# Compute the curvature

1. Sep 10, 2014

### Shackleford

1. Compute the curvature.

$α(t) = (cos^3t, sin^3t)$

This is not a unit-speed curve. I want to use $κ(t) = \frac{||T'(t)||}{||σ'(t)||}$

When I find $α'(t)$ and then its norm, I run into an impasse. Am I supposed to use a trig identity?

2. Sep 10, 2014

### ehild

What was that impasse? Do you know how to get the norm of a vector?

ehild

3. Sep 10, 2014

### haruspex

Please post your working, or we cannot tell where you are stuck.

4. Sep 10, 2014

### Shackleford

Sorry. It was late last night. Maybe I'll get a different answer today. Heh.

$α(t) = (cos^3t, sin^3t)$

$α'(t) = (-3cos^2(t) sin(t), 3sin^2(t)cost(t)$

$||α'(t)|| = \sqrt{(-3cos^2(t) sin(t))^2 + (3sin^2(t)cos(t))^2}$

$||α'(t)|| = \sqrt{9cos^4(t) sin^2(t) + 9sin^4(t)cos^2(t)}$

Last edited: Sep 10, 2014
5. Sep 10, 2014

### haruspex

What common factor can you take outside the square root?

6. Sep 10, 2014

### Shackleford

I have no excuse. Thanks. I see it. Let me try to work the rest of the problem out.

$κ(t) = \frac{1}{3cos(t)sin(t)}$

Last edited: Sep 10, 2014
7. Sep 10, 2014

### Shackleford

3. Show that the curve is planar (i.e. contained in a plane). Hint: Show that its torsion is identically zero. Of course, I need to set the torsion $τ$ = 0.

$α(t) = (\frac{1+t^2}{t}, t+1, \frac{1-t}{t})$

$α'(t) = (1-t^{-2},1, -t^{-2})$

$||α'(t)|| = \sqrt{2(t^{-4}-t^{-2}+1})$

8. Sep 10, 2014

### haruspex

What's your equation for torsion? And how is $||α'(t)||$ useful?

9. Sep 10, 2014

### Shackleford

I see one entirely in terms of alpha up to its third derivative, a cross product, norm, etc.

The other one involves B'(t), N(t), and alpha.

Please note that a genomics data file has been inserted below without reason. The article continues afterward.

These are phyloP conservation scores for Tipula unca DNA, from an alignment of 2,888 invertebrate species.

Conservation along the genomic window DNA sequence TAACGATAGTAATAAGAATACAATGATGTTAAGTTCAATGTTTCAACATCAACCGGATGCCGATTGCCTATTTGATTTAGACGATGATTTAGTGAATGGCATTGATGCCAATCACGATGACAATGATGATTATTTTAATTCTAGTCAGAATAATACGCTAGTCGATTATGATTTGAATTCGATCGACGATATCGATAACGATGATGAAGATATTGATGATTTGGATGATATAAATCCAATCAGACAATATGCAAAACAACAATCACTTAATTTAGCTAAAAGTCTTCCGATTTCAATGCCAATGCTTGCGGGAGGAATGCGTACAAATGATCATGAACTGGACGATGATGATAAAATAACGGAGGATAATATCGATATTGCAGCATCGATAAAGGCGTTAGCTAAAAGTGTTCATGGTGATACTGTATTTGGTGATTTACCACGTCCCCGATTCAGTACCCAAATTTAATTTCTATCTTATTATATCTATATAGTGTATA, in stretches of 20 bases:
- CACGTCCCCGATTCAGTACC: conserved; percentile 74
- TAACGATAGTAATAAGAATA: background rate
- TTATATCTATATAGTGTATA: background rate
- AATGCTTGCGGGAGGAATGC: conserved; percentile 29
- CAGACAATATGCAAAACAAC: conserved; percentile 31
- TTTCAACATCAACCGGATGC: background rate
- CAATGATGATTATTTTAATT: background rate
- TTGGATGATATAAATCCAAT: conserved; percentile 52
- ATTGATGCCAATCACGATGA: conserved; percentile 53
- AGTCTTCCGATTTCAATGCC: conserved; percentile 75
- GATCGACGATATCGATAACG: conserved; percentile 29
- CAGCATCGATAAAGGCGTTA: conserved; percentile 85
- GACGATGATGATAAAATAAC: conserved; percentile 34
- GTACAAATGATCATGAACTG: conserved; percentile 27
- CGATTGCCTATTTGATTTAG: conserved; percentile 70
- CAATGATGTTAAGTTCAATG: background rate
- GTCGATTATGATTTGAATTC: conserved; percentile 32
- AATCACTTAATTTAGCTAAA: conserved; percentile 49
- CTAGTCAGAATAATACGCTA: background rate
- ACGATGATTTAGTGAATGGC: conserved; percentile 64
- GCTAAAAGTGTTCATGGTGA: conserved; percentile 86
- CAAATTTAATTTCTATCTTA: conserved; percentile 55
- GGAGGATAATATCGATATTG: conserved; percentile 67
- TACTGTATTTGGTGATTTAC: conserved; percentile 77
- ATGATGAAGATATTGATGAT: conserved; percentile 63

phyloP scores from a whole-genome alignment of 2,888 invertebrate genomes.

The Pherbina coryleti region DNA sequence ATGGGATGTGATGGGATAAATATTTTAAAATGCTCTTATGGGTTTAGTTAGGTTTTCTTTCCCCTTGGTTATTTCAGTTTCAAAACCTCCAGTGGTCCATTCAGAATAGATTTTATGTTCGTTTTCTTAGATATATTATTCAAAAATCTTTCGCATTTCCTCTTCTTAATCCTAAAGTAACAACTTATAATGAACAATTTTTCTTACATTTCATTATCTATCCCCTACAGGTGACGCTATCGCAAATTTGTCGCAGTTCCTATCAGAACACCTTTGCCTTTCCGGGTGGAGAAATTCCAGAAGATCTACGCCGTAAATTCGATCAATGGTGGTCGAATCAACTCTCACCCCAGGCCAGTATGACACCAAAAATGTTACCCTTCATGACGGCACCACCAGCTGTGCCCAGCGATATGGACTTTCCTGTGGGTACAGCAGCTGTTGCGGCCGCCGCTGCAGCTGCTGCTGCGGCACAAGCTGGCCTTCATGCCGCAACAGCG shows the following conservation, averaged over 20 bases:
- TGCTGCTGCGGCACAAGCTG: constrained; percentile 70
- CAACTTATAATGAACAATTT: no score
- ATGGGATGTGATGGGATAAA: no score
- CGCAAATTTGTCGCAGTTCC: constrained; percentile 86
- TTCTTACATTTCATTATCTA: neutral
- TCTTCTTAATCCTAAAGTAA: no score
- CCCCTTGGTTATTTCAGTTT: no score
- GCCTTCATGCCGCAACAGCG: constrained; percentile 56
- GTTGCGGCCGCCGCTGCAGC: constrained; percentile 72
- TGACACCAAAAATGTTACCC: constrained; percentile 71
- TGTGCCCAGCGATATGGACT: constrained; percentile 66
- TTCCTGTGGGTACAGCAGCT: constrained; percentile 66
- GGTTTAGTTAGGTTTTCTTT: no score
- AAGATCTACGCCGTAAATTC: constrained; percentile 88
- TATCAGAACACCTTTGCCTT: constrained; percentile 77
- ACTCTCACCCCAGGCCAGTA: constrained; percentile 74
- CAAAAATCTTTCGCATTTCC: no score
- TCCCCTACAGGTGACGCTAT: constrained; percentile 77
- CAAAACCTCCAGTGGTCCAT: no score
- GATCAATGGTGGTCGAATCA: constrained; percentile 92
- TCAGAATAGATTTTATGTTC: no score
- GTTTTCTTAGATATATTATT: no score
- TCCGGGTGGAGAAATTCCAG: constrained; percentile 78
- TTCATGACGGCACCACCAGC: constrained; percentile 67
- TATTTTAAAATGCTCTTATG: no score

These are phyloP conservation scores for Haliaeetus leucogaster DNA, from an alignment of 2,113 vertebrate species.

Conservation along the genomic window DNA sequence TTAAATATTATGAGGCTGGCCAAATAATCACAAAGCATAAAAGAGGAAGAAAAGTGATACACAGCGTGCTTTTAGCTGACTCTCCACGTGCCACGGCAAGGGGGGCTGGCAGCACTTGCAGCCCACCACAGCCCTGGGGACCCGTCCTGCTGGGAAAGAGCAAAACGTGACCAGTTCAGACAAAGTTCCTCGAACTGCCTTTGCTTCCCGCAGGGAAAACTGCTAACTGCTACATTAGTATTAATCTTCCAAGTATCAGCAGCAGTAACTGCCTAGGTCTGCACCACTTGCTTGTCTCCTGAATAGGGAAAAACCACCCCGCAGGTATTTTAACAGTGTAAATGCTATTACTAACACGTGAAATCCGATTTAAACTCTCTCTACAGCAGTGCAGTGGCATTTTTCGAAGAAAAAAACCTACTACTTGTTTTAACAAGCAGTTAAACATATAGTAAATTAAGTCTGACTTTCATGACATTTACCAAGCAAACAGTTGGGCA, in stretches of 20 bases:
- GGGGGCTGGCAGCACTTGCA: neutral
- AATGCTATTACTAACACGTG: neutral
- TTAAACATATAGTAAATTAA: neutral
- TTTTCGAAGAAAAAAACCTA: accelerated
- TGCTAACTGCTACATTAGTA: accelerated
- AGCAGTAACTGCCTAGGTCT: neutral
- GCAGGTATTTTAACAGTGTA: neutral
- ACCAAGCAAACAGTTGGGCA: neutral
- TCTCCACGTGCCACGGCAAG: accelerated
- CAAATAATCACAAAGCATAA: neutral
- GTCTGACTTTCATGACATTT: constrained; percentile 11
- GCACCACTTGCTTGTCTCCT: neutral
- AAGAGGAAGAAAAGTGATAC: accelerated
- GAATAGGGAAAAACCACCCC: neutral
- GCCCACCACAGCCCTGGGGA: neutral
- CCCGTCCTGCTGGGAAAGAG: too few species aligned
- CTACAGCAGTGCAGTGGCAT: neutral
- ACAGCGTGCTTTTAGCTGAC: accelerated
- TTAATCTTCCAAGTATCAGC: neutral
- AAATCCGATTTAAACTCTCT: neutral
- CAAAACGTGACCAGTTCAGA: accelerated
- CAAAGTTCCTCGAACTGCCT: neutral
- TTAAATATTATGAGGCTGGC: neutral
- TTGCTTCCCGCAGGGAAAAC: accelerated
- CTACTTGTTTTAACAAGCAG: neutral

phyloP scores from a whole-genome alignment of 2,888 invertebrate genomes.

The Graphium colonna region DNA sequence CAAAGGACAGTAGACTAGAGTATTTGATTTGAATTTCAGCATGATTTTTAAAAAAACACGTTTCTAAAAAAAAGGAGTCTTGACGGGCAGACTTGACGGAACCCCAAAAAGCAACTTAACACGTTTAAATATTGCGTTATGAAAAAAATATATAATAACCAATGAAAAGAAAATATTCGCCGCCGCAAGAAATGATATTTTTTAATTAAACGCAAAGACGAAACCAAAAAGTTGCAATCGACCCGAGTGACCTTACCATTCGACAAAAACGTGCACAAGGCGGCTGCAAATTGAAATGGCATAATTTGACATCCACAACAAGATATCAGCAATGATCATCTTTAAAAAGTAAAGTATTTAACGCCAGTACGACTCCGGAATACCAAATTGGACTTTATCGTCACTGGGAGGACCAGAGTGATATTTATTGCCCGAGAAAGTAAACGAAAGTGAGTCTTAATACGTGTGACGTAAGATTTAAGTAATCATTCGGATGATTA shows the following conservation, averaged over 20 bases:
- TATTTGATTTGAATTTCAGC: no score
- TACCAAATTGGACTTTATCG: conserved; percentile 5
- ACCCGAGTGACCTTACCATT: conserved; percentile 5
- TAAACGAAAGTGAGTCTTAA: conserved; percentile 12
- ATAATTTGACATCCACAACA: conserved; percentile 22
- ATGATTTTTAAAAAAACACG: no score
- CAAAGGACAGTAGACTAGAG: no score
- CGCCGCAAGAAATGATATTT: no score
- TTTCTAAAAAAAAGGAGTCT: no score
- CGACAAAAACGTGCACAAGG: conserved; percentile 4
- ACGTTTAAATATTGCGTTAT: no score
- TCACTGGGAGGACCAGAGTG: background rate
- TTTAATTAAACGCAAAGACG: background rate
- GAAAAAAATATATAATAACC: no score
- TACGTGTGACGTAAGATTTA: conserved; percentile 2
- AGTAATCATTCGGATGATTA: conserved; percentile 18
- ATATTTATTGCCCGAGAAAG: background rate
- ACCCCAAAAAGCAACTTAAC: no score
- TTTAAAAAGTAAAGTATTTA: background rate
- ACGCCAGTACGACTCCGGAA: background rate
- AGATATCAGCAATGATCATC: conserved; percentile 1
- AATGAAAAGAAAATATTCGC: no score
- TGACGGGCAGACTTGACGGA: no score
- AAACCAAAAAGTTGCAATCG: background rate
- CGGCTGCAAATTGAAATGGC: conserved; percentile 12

I found alpha-prime because it's used to find T, T', which is then used for N, and then B, and so forth.

10. Sep 11, 2014

### haruspex

That's the one. But remember you are only interested in whether it is zero, which simplifies matters a little.
Yes, you need α', but I asked why its norm was interesting here.

11. Sep 11, 2014

### Shackleford

Oh, indeed. I suppose that I can simply show that the numerator $α^{'''}(t)\cdot (α^{'}(t) \times α^{''}(t))$ is zero.

12. Sep 11, 2014

### haruspex

Yes.

13. Sep 12, 2014

### Shackleford

Thanks. I have one more problem, and the HW is due today at 5 PM.

$Let σ be a unit-speed plane curve. Define a new curve (called parallel curve of σ) β by β(t) = σ(t) + 2N(t), where N(t) is the principal normal at α(t). Show that, if 2κ(t) < 1 for all t, where κ(t) is the curvature of σ at σ(t), then β(t) is a regular curve and that its curvature is κ(t)/(1-2κ(t)). I know that σ being a unit-speed plane curve implies that ||σ'(t)|| = 1 and that τ(t) = 0. Also, if β(t) is a regular curve, then ||β(t)|| = 1.$

Last edited: Sep 12, 2014
14. Sep 12, 2014

### haruspex

Sorry, only just saw this.
No, it is only required that it is differentiable and the derivative never changes sign.
Try to get an expression for the derivative in terms of that of the original curve.

15. Sep 12, 2014

### Shackleford

$β(t) = α(t) + 2N(t)$
$β'(t) = α'(t) + 2N'(t)$
$β'(t) = α'(t) + 2(-κT + τB)$
$β'(t) = α'(t) + 2(-κT)$
$β'(t) = α'(t) - 2κα'(t)$
$β'(t) = α'(t)(1 - 2κ)$

$||α'(t)|| = 1 \implies α'(t) ≠ 0$
If $κ(t) < \frac{1}{2},\ β'(t) > 0, \implies β'(t) \ is \ regular.$

Last edited: Sep 12, 2014
16. Sep 13, 2014

Looks right.